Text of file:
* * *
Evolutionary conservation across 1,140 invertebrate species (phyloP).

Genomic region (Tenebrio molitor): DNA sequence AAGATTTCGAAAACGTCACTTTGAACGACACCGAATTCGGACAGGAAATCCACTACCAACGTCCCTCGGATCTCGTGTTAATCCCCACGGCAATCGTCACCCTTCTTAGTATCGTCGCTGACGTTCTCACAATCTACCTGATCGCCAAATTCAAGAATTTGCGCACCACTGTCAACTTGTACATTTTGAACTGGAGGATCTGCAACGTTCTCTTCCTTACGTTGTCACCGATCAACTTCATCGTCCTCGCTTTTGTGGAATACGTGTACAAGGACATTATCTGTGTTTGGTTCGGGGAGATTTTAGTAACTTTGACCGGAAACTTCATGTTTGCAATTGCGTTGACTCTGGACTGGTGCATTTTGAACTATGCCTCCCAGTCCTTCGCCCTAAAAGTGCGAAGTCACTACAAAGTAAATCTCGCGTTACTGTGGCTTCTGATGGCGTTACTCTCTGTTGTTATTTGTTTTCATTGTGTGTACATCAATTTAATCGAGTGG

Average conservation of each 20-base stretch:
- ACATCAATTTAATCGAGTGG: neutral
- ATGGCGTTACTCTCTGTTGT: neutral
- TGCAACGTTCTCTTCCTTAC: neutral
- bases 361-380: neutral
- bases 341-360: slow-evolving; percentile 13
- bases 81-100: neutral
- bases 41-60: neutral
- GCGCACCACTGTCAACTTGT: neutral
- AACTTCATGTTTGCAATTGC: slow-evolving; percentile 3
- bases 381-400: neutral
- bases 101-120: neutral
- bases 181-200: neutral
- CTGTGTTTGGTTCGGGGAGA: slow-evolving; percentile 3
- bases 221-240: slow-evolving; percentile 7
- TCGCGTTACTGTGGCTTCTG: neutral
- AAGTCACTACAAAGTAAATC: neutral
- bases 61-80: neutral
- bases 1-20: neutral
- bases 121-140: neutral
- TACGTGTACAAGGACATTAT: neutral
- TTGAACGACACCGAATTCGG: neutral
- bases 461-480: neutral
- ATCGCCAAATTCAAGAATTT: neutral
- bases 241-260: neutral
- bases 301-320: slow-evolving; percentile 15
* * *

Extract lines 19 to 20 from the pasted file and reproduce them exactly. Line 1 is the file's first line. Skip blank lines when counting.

- AAGTCACTACAAAGTAAATC: neutral
- bases 61-80: neutral